Maci Approved for the Reparation of Cartilage Defects
On December 13, 2016, the FDA approved Maci, a cellular scaffold comprised of autologous cultured chondrocytes on porcine collagen membrane (Vericel Corporation), for the reparation of symptomatic knee cartilage defects in adult patients. Maci is the first FDA-approved product that applies the process of tissue engineering to grow cells on scaffolds using healthy cartilage tissue from the patient’s own knee.
Knee cartilage damage can occur as a result of muscle weakness, overuse, general wear and tear, straining beyond normal motion, or injury.
“Different cartilage defects require different treatments, so therapy must be tailored to the patient. The introduction of Maci provides surgeons with an additional option for treatment,” said Celia Witten, PhD, MD, Deputy Director, Center for Biologics Evaluation and Research, FDA, Silver Spring, MD.
Maci is constructed using a patient’s own cells, which are then extended and placed on a bioresorbable collagen membrane that is derived from porcine. Every Maci implant comprises a small sheet that contains 500,000 to 1,000,000 cells per cm2. The membrane is then surgically implanted over the section of the patient’s knee where damaged tissue was removed.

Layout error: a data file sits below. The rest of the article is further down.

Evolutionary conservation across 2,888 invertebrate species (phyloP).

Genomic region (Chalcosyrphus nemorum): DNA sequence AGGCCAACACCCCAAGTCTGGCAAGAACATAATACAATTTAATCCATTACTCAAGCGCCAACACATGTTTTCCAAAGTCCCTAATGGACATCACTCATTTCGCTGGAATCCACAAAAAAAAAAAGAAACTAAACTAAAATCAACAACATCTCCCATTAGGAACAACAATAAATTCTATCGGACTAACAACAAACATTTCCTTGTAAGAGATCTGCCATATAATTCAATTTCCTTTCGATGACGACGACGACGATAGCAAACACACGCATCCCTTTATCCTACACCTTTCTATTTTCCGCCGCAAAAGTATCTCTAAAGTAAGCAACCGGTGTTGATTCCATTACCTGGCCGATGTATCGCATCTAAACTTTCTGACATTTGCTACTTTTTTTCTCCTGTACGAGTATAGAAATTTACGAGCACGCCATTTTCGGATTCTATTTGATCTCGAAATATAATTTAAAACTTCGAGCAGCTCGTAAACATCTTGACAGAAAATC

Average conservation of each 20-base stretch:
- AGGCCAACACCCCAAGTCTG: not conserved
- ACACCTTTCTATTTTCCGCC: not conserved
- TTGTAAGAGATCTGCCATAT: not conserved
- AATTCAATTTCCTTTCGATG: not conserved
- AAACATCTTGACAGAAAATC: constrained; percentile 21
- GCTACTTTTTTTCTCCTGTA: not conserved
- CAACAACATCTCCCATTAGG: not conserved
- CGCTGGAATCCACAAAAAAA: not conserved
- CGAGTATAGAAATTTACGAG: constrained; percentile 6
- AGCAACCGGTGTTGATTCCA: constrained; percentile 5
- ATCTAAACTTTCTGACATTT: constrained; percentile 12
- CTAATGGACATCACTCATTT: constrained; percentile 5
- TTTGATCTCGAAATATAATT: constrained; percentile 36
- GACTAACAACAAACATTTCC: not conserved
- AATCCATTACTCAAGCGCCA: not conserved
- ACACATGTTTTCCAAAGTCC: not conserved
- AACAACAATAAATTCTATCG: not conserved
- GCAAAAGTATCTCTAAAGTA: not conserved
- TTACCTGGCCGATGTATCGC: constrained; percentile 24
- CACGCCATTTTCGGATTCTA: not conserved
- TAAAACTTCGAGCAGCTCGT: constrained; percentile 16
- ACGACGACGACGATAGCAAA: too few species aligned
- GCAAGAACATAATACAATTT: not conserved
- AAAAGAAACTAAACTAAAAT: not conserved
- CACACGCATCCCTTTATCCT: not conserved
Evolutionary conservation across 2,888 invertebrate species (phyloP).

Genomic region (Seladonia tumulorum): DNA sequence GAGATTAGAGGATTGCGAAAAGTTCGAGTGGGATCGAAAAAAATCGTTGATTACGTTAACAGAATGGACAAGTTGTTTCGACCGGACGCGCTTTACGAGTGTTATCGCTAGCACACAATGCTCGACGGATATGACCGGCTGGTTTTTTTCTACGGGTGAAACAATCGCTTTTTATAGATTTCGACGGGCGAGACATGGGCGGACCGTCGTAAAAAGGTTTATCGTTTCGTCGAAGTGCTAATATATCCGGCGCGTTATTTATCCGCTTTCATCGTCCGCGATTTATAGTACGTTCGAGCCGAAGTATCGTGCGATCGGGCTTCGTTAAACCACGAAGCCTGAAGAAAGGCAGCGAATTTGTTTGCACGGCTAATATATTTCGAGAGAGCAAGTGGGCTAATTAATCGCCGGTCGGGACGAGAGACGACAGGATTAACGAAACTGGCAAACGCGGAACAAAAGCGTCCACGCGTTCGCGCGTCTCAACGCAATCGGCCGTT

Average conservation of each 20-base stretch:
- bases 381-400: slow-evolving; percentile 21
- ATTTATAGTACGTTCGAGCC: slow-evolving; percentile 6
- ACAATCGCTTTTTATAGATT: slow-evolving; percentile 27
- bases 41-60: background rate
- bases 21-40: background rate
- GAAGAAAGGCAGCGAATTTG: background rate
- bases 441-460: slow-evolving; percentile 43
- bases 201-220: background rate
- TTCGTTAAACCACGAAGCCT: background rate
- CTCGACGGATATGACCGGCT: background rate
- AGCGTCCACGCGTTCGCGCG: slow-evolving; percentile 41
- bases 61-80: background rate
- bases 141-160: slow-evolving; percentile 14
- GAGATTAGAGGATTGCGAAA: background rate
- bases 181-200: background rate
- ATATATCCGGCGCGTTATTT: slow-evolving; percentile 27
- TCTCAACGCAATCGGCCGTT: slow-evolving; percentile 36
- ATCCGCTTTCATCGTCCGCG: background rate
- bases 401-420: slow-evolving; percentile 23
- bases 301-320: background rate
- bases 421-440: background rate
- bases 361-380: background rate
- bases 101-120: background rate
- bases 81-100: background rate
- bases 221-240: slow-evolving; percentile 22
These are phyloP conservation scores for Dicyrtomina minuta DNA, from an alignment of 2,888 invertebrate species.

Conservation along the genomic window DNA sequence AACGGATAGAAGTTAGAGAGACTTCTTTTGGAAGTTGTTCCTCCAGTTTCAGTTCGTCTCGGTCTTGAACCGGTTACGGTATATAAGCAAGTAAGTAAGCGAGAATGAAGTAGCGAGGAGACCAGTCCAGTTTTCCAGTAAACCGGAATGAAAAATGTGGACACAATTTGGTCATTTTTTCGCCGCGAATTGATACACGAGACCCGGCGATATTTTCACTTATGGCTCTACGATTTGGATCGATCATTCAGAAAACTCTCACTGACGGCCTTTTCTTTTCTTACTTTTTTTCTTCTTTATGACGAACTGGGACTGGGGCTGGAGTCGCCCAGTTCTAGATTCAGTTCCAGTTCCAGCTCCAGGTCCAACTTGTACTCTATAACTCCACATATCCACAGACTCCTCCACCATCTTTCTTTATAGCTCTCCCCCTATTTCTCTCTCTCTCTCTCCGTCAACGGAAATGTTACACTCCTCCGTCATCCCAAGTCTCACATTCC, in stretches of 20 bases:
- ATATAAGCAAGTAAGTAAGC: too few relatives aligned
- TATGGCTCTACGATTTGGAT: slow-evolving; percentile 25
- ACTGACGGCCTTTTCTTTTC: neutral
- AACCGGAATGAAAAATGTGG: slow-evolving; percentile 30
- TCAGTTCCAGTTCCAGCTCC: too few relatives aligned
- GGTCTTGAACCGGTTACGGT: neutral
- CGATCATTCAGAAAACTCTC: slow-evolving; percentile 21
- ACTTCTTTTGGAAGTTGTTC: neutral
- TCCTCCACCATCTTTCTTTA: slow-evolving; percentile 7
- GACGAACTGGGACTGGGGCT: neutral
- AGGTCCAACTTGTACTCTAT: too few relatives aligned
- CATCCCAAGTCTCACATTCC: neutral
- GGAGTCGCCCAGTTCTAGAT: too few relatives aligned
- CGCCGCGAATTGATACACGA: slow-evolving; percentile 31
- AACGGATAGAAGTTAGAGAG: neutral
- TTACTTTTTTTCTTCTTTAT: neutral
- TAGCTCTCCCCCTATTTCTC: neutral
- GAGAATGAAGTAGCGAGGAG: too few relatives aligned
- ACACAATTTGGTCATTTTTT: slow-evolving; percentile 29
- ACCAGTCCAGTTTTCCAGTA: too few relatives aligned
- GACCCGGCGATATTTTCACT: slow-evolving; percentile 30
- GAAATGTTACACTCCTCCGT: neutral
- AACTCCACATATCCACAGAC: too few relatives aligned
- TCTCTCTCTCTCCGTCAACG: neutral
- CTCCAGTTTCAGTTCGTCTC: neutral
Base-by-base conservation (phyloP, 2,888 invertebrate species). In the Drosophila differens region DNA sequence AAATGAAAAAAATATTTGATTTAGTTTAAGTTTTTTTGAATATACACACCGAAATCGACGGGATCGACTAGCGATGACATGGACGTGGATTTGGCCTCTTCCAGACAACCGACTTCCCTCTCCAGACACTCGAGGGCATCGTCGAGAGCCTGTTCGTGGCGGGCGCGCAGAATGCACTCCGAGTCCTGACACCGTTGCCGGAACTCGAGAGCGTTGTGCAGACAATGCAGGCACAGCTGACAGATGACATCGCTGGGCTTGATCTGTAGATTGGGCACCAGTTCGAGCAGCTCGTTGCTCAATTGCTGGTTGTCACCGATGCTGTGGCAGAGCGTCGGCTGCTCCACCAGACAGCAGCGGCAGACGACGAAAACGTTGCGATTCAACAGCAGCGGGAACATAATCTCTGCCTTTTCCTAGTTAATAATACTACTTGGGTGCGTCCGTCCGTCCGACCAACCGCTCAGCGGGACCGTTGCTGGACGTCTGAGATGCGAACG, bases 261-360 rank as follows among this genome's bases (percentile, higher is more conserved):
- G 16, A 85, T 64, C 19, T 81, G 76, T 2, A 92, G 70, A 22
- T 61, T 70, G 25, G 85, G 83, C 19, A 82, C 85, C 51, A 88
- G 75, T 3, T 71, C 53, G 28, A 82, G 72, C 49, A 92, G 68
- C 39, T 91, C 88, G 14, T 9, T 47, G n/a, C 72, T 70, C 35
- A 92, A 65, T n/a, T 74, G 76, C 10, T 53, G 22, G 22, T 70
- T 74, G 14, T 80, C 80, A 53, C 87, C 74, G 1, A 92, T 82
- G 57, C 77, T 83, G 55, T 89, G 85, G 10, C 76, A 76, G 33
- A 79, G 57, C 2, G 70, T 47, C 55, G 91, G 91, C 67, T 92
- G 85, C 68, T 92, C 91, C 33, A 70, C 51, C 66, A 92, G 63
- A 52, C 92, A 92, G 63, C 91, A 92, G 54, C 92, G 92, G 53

The FDA advises that administration of Maci should be performed by a surgeon who has been specifically trained in how to use this cellular scaffold. Maci can be trimmed down to size according to the extent of the cartilage defect, ensuring that the damaged section is covered entirely. In cases where >1 defect is present, multiple implants can be used.
According to results of a 2-year trial comparing the use of Maci with microfracture (an alternative surgical procedure for repairing cartilage), patients with cartilage defects experience long-term benefits from the use of the Maci implant.
Joint pain, back pain, headache, and symptoms similar to those of a common cold were the most common side effects reported by patients who received a Maci implant.